If you fall in this camp, you gain more comfort believing God is in control of the struggles than in believing God did NOT cause these struggles. I call this “the everything happens for a reason” camp.  Those in the other camp are horrified at the idea that a good God could be responsible for such deep pain and suffering.  Instead, they believe we are responsible as sinful human beings, Satan is responsible, and/or our fallen world is responsible (going back to Adam and Eve and original sin), depending on each individual scenario.  You can find Scriptures to support both views, at least at first glance, and perhaps at final glance as well.

I tend to fall in the second camp, believing that while God is all-powerful and is intimately involved in our lives, He is not the source of our pain and suffering.  Instead, He came to take away all pain and suffering and reconcile our hearts to His, which is why He sent His Son Jesus into the world.  In a broken world due to Adam and Eve’s rebellion, we needed a Savior to usher in God’s redemptive and healing work.  God did not give up on us, just as we are called not to give up on Him even as we await the full consummation of His restorative plan.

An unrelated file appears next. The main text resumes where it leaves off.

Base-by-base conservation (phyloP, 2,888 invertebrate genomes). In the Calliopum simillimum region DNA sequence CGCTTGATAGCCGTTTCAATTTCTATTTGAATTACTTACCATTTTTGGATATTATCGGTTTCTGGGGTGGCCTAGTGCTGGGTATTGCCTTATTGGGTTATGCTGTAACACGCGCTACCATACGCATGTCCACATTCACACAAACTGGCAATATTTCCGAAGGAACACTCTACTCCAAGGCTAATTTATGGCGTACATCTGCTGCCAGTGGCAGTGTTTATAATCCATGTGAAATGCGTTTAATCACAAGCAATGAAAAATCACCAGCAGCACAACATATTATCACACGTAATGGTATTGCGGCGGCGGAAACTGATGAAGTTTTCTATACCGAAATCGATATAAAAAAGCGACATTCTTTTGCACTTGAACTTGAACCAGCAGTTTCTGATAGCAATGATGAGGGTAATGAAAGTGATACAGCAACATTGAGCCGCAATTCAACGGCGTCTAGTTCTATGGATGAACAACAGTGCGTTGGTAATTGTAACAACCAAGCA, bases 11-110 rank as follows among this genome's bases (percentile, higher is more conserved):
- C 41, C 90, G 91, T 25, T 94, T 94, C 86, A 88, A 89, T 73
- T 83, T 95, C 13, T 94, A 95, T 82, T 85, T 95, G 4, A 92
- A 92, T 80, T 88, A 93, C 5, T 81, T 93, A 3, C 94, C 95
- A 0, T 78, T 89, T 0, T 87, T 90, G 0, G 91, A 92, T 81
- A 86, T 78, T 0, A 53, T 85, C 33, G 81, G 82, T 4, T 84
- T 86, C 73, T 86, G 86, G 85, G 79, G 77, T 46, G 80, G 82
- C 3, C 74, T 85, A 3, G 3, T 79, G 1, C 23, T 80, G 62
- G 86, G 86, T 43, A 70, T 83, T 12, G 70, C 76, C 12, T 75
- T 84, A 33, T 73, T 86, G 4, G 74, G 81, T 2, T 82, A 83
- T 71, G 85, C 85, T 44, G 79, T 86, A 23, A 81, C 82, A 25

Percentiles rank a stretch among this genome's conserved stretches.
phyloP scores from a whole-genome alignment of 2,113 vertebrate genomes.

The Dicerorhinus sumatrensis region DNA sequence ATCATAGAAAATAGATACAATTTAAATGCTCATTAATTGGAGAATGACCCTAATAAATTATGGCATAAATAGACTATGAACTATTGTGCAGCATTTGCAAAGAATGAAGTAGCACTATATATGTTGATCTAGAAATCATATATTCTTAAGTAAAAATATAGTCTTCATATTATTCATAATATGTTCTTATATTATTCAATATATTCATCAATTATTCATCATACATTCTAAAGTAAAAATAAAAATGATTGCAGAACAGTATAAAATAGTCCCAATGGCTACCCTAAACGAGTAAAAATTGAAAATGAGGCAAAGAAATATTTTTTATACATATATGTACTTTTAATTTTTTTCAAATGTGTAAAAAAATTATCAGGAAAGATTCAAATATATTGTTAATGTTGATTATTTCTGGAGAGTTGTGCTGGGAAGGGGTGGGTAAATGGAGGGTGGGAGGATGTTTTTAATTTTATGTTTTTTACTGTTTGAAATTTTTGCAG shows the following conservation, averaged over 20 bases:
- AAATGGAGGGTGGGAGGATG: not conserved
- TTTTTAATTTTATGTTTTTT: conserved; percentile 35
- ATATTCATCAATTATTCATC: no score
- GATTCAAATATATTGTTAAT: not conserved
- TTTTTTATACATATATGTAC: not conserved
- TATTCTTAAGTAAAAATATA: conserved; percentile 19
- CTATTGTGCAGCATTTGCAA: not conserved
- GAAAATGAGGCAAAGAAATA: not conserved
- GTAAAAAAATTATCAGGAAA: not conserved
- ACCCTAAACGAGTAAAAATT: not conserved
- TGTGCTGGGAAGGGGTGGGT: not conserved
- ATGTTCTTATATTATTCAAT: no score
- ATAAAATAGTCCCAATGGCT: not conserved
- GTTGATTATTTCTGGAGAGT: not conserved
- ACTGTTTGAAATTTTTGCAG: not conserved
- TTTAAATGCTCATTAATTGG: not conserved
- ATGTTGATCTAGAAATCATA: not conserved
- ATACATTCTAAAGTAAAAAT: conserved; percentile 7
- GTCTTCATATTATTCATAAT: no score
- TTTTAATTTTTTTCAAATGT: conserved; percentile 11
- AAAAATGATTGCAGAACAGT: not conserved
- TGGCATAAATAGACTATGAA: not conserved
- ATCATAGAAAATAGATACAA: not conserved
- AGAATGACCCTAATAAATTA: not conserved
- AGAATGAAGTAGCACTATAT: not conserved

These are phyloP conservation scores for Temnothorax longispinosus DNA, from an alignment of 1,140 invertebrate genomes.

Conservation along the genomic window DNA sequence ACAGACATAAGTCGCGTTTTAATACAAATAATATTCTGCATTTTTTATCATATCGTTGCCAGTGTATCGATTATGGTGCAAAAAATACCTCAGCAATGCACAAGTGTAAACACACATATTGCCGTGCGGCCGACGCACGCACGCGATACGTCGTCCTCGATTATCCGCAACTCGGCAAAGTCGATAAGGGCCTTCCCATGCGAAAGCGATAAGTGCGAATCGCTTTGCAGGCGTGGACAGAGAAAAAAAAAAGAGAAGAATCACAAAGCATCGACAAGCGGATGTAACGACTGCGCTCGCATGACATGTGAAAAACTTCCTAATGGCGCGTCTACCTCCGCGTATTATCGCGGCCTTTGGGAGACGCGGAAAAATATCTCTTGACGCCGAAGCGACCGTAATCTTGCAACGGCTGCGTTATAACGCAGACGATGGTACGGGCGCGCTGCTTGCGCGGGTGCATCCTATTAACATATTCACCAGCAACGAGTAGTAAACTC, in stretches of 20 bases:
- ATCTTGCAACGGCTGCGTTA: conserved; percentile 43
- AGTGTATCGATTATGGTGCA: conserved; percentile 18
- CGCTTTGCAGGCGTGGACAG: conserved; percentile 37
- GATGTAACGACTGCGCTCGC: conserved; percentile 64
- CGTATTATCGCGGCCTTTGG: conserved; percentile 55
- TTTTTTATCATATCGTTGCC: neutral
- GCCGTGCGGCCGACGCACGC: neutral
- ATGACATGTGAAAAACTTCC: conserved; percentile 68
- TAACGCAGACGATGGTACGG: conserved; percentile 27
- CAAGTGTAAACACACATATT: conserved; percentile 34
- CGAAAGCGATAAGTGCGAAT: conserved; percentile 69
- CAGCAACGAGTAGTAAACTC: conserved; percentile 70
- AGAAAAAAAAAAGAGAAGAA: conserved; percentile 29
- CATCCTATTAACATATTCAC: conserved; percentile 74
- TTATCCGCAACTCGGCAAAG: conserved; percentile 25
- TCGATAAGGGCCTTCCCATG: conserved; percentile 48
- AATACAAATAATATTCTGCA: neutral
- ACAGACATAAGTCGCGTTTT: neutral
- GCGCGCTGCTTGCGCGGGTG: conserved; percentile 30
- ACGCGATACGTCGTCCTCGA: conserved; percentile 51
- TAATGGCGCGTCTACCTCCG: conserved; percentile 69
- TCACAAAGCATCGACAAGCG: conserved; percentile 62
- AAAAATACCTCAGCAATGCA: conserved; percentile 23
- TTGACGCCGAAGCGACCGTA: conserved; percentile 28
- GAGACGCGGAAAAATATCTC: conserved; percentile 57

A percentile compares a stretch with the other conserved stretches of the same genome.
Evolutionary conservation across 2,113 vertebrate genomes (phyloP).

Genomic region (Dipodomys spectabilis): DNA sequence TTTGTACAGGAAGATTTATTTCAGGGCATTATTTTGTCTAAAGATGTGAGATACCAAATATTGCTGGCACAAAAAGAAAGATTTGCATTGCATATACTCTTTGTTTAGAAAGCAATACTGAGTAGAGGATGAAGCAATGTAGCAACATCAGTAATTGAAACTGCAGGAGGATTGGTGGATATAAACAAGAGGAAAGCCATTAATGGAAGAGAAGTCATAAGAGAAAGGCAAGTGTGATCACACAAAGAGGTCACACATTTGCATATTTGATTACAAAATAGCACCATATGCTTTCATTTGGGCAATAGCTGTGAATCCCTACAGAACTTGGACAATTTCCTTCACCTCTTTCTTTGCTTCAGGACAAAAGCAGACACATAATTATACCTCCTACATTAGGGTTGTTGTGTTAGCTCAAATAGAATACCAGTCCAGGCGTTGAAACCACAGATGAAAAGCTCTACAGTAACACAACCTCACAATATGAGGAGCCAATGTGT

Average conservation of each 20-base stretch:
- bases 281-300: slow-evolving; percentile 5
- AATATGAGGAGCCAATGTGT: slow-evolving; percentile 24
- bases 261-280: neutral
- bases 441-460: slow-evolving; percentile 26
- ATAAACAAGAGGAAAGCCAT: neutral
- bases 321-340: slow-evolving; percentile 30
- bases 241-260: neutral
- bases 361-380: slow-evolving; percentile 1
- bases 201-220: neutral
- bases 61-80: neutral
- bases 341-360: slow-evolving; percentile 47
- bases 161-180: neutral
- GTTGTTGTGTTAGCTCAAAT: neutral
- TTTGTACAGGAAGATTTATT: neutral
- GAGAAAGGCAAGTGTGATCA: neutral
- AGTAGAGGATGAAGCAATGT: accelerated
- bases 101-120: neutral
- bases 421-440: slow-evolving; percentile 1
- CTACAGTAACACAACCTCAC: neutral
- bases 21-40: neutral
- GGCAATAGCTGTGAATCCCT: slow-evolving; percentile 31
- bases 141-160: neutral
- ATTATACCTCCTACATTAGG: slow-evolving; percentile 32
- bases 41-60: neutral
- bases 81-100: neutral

There is SO much more to say on this (we haven’t even touched on the fact that God created time and is outside of and over time, while we as humans operate in linear time with limited understanding…), but I knew the timing of yesterday’s sermon on Psalm 139 was significant seeing that John is having a big procedure this Tuesday morning.  After all these years on the cerebral palsy journey, new treatments like this one bring these types of questions to the forefront of my mind and heart. And with those questions come all the emotions, hopes, dreams, fears, and the balance of praying with bold faith versus guarding my heart and not getting my hopes up for fear my mama’s heart and faith in God would not survive another blow.